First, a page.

By Madina Toure
Queens workers, employers and elected officials have mixed reactions to Gov. Andrew Cuomo’s proposal to increase the statewide minimum wage to $15 an hour for all workers.
The increase would be phased in like the wage increase proposed for fast-food workers in stages, going into effect by Dec. 31, 2018 in New York City and July 1, 2021 for the rest of the state.
Cuomo, along with Vice President Joe Biden, made the announcement Sept. 10. That same day, Acting State Labor Commissioner Mario Musolino signed an order designating a $15-an-hour statewide minimum wage for fast-food workers.
Woodhaven resident Diane Sprague, 18, who works as a secretary for the Rumba Salon at 76-07 Roosevelt Ave. in Jackson Heights, said that the proposal is a good start, but that it is not enough. She believes a $15 minimum wage is not enough money for workers to survive, questioning if individuals working at the White House would be able to get by with such a salary.
“My sister works for a union and she has $30 every hour,” Sprague said.
A Flushing variety store owner said the increase would pose a challenge to business owners.
“Every business is going down right now and the minimum wage is going up,” he said. “For the business owners, that’s a lot of expenses. If the wage goes up, they’re going to cut the employees.”
State Assemblywoman Nily Rozic (D-Fresh Meadows) sponsored the Fair Wages Act, which calls for a $15 minimum wage for employees who work in big-box stores.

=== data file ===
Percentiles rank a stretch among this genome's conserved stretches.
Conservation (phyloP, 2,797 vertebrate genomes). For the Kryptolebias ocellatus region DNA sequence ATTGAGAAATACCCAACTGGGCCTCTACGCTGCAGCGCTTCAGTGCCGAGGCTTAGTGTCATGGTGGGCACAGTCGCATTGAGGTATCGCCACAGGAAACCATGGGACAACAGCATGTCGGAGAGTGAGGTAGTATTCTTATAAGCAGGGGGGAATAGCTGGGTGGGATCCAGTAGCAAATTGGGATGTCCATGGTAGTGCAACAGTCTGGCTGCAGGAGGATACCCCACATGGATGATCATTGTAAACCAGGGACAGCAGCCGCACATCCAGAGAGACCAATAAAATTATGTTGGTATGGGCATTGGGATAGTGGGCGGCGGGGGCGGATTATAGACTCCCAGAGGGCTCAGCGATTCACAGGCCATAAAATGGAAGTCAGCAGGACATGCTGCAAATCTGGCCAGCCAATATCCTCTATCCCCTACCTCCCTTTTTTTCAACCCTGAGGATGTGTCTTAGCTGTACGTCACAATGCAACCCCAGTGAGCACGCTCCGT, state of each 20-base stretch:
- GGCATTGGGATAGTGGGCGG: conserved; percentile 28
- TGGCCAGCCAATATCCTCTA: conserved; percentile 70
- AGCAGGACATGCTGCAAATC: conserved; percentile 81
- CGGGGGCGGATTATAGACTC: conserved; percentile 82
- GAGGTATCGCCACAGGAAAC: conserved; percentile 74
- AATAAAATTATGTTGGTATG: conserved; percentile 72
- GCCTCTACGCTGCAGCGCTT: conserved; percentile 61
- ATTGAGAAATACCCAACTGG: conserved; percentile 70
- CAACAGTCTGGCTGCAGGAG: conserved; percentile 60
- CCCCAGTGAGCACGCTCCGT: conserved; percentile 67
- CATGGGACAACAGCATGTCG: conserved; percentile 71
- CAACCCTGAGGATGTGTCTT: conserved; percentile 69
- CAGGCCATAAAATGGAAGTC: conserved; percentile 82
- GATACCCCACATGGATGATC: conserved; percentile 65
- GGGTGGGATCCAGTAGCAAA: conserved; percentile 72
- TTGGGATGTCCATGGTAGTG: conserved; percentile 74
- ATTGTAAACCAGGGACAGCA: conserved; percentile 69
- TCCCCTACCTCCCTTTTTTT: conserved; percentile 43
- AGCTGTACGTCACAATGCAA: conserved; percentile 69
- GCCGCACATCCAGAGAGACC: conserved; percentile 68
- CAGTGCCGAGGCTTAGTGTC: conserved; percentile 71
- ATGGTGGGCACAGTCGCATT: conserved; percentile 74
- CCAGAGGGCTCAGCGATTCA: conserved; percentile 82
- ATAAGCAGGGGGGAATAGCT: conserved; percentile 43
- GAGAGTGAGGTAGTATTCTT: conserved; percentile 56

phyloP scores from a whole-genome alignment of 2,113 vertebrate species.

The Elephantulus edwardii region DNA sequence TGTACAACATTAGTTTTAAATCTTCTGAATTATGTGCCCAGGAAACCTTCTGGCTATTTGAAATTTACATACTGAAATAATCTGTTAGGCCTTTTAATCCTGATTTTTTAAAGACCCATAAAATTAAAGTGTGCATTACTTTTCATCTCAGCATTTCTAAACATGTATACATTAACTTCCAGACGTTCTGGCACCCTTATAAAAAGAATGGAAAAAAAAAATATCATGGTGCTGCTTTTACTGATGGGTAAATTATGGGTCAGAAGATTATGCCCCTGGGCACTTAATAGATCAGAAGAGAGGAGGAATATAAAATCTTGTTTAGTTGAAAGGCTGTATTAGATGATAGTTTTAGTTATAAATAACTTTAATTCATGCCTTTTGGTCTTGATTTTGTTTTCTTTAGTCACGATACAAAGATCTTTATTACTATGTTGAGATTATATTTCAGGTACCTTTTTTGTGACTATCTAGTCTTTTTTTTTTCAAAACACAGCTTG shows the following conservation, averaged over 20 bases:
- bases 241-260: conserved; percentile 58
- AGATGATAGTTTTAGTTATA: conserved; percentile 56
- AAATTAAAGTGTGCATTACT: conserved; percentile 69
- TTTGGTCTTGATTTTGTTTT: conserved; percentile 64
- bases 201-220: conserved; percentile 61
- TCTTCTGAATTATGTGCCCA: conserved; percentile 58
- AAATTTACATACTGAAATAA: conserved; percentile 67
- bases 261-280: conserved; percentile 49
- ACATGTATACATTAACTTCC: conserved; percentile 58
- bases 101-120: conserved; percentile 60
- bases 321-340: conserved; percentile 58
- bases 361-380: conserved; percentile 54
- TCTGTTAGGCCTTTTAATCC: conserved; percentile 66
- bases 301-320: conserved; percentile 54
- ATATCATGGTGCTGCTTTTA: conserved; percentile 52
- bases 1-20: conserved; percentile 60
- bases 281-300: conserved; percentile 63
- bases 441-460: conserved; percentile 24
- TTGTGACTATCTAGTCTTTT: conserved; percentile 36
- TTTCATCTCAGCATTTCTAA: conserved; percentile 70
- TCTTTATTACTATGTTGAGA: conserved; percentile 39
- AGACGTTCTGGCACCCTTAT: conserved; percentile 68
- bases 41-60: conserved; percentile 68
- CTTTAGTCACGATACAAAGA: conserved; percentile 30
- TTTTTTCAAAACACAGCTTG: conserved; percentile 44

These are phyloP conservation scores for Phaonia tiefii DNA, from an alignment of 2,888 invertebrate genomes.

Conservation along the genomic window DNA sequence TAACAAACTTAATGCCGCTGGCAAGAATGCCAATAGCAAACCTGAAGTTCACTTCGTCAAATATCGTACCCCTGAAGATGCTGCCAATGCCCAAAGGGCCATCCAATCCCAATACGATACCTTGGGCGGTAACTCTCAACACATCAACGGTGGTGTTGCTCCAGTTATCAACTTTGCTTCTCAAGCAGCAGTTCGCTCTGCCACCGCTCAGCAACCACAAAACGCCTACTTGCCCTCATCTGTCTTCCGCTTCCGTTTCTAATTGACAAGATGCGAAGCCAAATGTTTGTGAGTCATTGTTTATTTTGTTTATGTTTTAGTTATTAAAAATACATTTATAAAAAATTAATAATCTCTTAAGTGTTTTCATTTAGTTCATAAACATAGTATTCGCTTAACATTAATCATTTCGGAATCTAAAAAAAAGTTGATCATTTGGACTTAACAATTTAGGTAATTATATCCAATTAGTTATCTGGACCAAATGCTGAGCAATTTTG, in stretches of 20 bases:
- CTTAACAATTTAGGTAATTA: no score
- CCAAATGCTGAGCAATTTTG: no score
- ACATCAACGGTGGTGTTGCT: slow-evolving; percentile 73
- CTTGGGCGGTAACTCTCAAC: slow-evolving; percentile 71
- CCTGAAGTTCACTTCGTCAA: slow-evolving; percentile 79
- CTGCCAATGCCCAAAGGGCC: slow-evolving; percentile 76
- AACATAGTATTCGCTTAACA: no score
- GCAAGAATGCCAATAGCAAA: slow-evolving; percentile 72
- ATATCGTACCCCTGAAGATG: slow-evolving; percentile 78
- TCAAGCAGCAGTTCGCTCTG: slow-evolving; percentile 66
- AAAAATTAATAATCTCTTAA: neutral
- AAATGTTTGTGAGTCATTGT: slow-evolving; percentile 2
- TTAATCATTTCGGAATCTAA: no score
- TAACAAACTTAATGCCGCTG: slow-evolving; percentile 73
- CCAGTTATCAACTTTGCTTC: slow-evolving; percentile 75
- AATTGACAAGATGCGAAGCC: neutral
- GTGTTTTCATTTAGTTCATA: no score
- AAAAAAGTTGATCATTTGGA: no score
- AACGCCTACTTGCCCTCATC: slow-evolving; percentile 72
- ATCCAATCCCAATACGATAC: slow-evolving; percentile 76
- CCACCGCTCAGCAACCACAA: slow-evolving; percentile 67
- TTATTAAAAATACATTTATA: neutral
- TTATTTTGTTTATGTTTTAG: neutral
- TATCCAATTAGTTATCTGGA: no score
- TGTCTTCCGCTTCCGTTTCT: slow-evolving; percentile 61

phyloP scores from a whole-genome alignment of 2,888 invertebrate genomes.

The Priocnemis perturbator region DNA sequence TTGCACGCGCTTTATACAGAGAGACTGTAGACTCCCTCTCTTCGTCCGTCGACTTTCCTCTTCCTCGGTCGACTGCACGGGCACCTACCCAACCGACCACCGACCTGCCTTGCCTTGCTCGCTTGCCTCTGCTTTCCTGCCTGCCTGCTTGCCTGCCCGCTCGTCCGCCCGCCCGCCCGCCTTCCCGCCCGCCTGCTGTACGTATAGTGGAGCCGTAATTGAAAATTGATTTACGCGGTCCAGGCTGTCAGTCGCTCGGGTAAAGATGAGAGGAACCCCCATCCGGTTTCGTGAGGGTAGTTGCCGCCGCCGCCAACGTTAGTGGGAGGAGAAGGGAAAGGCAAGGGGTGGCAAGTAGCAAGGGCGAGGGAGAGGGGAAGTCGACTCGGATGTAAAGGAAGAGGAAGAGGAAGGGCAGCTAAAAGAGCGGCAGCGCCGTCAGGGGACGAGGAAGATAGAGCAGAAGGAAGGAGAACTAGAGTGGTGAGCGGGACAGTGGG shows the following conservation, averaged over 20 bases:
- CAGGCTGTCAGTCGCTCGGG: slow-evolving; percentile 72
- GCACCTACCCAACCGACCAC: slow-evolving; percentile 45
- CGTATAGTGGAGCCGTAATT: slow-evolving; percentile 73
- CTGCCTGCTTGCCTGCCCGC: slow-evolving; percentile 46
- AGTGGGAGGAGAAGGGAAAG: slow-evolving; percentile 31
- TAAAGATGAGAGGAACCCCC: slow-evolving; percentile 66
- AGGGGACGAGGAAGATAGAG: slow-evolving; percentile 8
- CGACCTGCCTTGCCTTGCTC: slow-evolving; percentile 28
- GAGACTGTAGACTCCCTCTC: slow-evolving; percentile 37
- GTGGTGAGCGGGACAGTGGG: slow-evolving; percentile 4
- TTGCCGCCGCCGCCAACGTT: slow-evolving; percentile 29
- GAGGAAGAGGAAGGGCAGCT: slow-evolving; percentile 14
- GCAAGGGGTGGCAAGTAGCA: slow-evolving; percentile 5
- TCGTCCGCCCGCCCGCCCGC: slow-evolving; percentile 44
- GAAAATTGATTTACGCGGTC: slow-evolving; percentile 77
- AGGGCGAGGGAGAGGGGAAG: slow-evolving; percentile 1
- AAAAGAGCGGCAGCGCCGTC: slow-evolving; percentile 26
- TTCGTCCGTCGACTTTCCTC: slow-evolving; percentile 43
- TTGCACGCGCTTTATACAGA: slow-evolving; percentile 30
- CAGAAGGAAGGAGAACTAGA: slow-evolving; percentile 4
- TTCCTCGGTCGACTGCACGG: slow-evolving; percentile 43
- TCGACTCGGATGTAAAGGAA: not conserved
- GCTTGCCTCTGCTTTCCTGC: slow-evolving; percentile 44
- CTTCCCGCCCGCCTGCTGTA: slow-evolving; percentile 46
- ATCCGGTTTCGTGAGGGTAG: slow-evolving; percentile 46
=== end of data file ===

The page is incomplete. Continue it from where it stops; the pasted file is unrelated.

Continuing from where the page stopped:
She previously called the fast-food worker wage increase proposal a good first step but said all workers deserved it.
“New York families should not have to make a choice between housing, food or health care,” Rozic said in a statement.
Speaking alongside more than 1,200 workers, community members and advocates at the Javits Center in Manhattan, Cuomo said the new wage would restore hope and opportunity for all workers.
“If you work full time, you shouldn’t have to live in poverty—plain and simple,” Cuomo said. “Raising the minimum wage to $15 an hour will add fairness to our economy and bring dignity and respect to 2.2 million people, many of whom have been forced to live in poverty for too long.”
State Sen. Jose Peralta (D-East Elmhurst) said Senate Democrats were pushing for a similar initiative several months ago, but Cuomo “thought it was a non-starter” for political reasons.
He said it will be difficult to push the proposal forward due to Senate Republicans but that Cuomo has been successful on other issues such as marriage equality and gun control.
“It’s going to increase their purchasing power and it’s going to relieve that pressure that many of my constituents have,” Peralta said.
Whitestone resident Porfirio Zuniga, 40, who runs a food cart near Main Street and 39th Avenue, commended the proposal.
“It’s good because the rent, the bills, with the minimum wage, it’s not enough,” Zuniga said.
Reach reporter Madina Toure by e-mail at mtour